Think outside the lunch box
Contrary to what some parents think, kids have good reason to be picky eaters. And while we want to encourage our kids to try new foods and eat what’s good for them, we also want to make sure they eat well at school. Being hungry won’t help them concentrate!
Basic School Lunch Guidelines
1. Include nutritious foods
Familiarize yourself with the food groups on the food pyramid or the new “MyPlate” recommendations. There is no rule that specifies which foods from these food groups you should send to school with your child. There is also no rule that says you must have something from each group in lunch. It’s not a bad idea to try to represent these groups in your child’s lunch, but if that’s not possible every day, then you can make up for what’s missing at either breakfast or lunch.
2. Include the foods your child likes
There’s no point in sending your child to school with a meal you know you won’t eat. Instead, consider the foods she likes and then find ways to send them to school. You may have to get a little creative sometimes, but with a little thought, you can find ways to pack them in. For example, if your child likes raw carrots, put carrot sticks or baby carrots in a bag and put them in the lunch bag.
3. Think outside the lunch box
Getting creative about school lunches means thinking outside of the usual lunchbox ideas. For example, my son liked a cucumber salad made with sour cream and vinegar (without the dill) and liked it on white bread, so I packed them separately and included a plastic fork and spoon to make his own sandwich. He got a vegetable, grain and dairy this way. Here are some other ideas on how to pack a nutritious lunch.
Choose whole-grain sandwich bread
Make sandwiches with whole-grain bread. If your child doesn’t like the grainy or heavy texture, try a brand with a lighter texture. On the other hand, some children prefer the heavier texture and even the chunks of grain in some whole wheat brands. Whole wheat bread is often sweeter than white bread, so some children prefer it.
Crackers and tortillas are a great alternative
If your child doesn’t like sandwiches, consider packing whole-grain crackers. This is an easy way to include cereal in your child’s breakfast. If your child likes tortillas, pack one or more. They can be fun to turn into “wraps” with the other foods you include.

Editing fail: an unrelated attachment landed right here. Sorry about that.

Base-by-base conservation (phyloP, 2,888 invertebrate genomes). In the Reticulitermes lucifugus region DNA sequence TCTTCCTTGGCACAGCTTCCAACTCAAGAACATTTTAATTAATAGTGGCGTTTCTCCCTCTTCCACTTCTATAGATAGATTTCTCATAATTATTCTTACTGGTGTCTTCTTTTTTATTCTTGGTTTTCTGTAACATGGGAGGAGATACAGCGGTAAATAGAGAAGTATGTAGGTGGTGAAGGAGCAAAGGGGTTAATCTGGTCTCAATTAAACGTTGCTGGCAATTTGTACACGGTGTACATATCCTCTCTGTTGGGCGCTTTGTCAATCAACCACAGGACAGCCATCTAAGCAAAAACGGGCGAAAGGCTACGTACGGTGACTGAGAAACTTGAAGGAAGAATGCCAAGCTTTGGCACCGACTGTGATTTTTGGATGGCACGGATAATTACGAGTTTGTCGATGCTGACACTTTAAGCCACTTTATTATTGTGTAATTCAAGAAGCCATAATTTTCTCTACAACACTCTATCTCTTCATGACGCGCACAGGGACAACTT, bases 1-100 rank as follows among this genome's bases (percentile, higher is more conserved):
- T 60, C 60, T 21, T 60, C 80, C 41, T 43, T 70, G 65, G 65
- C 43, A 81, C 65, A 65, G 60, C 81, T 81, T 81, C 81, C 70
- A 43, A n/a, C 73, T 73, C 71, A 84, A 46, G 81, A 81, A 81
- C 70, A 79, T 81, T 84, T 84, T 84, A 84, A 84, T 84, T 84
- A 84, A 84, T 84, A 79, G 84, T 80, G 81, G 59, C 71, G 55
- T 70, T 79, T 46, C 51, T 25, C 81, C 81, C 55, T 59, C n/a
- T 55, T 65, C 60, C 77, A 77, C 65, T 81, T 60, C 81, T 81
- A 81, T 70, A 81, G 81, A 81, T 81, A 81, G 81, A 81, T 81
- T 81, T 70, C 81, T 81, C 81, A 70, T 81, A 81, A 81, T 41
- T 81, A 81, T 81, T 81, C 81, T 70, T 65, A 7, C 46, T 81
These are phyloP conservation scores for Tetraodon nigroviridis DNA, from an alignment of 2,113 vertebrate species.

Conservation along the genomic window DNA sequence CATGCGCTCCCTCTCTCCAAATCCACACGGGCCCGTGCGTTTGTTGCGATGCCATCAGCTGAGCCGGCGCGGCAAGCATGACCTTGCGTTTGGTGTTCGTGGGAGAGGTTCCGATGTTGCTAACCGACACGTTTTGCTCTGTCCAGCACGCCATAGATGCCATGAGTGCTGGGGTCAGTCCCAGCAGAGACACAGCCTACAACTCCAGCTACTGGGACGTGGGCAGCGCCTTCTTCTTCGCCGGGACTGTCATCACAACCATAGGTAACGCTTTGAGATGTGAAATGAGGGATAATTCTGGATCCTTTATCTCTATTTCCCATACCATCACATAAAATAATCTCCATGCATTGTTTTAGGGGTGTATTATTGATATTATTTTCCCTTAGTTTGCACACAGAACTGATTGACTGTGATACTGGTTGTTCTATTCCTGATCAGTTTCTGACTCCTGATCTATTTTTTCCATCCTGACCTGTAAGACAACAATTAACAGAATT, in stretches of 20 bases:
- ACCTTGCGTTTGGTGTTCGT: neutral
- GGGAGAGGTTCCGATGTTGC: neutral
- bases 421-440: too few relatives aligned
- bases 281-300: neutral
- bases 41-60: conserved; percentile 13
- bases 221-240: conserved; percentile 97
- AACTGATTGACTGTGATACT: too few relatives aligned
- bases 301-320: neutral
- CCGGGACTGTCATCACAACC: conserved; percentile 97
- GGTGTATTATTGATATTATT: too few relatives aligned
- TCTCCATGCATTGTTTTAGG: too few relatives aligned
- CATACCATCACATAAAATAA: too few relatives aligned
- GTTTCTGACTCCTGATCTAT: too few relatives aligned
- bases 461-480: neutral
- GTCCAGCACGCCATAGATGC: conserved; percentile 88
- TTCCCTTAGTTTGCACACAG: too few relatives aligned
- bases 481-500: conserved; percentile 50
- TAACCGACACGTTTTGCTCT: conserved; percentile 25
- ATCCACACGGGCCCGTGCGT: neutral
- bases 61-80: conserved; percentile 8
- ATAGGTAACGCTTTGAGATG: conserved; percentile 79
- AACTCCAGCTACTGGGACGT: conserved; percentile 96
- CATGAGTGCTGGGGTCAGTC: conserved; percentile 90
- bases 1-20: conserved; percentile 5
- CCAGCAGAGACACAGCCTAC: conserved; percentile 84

Raw vegetables on the side
Some kids don’t like cooked vegetables but eat them raw. Raw vegetables are sometimes sweeter than cooked vegetables and have a completely different texture. Tasty raw vegetables include:
- Green beans
- Green peppers
- Cherry tomatoes (although tomatoes are technically a fruit)
Fruit as a lunch box Dessert
Most kids love fruit, so make sure you pack some. An apple may be nutritious, but if it ends up in the garbage, it won’t do them any good. A convenient option is to serve individual packages of applesauce or sliced fruit like peaches or pears. Fresh fruit is the best choice, but sometimes you can include a juice box. You can also slice the fruit and include a delicious fruit dip.
Dairy products for breakfast
The most obvious choice for a dairy product is a thermos of milk. However, there are other options, including:
- Cheese sticks or chunks of cheese
- Cream cheese
Lean protein for healthy kids
There are many sources of lean protein, from animals and vegetables, that are easy to pack into a lunch box, including:
- Deli lunch meat
- Chicken pieces
- Leftover dinner from the night before, such as roast beef
- Marinated tofu
- A hard-boiled egg
- A jelly sandwich made with French toast
How to pack a lunch
Are you new to packing a lunch for the kids? Here are some great tips to get it right the first time:
- Pack the sandwiches separately and let them put the sandwich on themselves so they don’t get soggy – or eat the items separately. This includes all condiments.
- Get an insulated lunch box to keep the food fresh and safe.
- Include a napkin and all necessary utensils! It’s hard to spread cream cheese on a cookie without a plastic knife!